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US$270,000 monthly bill
Caribbean Airlines Ltd is saddled with a US$270,000 monthly bill for breaking its lease on two 767 jets that are now flying for Air Canada.
The issue was brought to the fore as company officials appeared before yesterday’s Joint Select Committee meeting in Parliament.
“We are still incurring payments on the 767s and that goes until August 2017. The leases were due to expire in 2017. We returned the aircraft but given that we were returning, we had to renegotiate with lessors (a person who leases property),” CAL chief executive officer Captain Jagmohan Singh said, as he noted US$135, 000 was due for each carrier.
The 767s, which once served the retired London route for CAL, are now used by Air Canada.
The committee also heard that CAL experiences some US$40,000 in credit card fraud per month. This activity occurred on some of the most popular routes, including Port-of-Spain to New York, Guyana to North America, Kingston to New York and out of Caracas, where fraudsters used other people’s information to make bookings on CAL’s website.
However, Senior Manager Financial and Revenue Accounting, Adrian Agarrat, said systems were being put in place to deal with this, as it was of serious concern to the industry. He said in 2013 it was discovered there was a US$20 million accounting error which was since rectified by external auditors.
Regarding the submission of documents, CAL was warned by Senator David Small that it must comply with the committee’s request.
At the previous hearing, the committee requested a document which was not publicly specified, but had still not received it up to yesterday. In giving an explanation, however, CAL vice chairman Michael Quamina expressed concern in submitting the document, saying it was confidential.
But Small said it was not up to the management to determine what documents ought to submitted, saying full compliance was expected by the committee.
Quamina then assured that they would submit the document within 48 hours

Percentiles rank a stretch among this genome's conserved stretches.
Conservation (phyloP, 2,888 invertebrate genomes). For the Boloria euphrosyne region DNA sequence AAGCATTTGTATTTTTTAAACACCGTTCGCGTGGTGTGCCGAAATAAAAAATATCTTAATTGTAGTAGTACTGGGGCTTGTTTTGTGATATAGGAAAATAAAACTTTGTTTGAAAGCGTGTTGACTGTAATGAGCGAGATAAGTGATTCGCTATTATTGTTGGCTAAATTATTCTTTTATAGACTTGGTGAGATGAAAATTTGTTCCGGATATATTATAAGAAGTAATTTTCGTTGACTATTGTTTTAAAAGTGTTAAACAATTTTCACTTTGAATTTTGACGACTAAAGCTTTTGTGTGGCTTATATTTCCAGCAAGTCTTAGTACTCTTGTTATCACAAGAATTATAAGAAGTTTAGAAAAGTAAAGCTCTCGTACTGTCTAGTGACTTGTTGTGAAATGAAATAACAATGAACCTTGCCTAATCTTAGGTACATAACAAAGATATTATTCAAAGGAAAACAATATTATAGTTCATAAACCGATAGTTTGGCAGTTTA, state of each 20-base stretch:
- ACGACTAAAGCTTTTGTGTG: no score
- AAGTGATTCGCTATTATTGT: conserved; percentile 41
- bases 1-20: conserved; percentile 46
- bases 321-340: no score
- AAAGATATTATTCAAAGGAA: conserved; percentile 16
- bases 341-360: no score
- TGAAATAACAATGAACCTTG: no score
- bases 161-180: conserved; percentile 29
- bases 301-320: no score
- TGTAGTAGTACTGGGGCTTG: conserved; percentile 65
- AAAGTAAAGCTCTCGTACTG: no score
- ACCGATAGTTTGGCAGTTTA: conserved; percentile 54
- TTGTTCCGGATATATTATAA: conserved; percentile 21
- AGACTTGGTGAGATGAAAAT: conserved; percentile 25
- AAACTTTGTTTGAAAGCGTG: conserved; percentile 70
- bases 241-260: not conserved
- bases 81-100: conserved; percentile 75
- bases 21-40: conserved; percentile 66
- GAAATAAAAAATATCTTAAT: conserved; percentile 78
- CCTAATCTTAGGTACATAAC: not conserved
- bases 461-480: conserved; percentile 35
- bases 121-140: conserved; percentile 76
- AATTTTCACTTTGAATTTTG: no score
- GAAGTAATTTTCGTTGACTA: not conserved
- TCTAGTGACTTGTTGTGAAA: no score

On the request for documents regarding management of the tender process and evaluation documents for purchasing aircraft, Small said this was also not done.
Tender and evaluation documents for the 2011 purchase of five ATR aircraft were still outstanding. The ATRs belong to a $200 million fleet from which regional aviation bodies reported five engine fire warnings from December 2015 to December 2016. However, the Civil Aviation Authority of T&T does not publish these incidents.
Colville Carrington, VP Maintenance and Engineering, also assured this would be done.
It was also revealed that according to a recent survey conducted by the company, some 66 per cent of employees were dissatisfied with management and in particular the direction in which the company was heading.
TOBAGO AIRBRIDGE WOES
On the perennial problem of members of the public having difficulty in obtaining flights to and from Tobago and enduring longs lines, Quamina said the issue was the lack of a proper booking system and not an equipment problem.
“People are just booking flights and just turning up when they want. We’re looking to bring an end to that,” Quamina added. But Small was not impressed, saying this must be addressed urgently. On the challenges affecting the profitability of the airline, Quamina said the load of the various routes were quite impressive, but the cost needed to be rationalised.
“I don’t think that the airline has yet narrowed in on an ability to properly allocate cost per route. Once we get that it will return to profitability and the airline is online to return to profitability within the next 12 to 24 months,” Quamina said.
The committee also noted that some 28 per cent of CAL’s pilots were over 56 years and the official retirement age was 60. But Quamina said a proper manpower audit was expected to be completed soon, which will determine the proper allocation of staff that was required. But he said pilots can work up to 65 at CAL.
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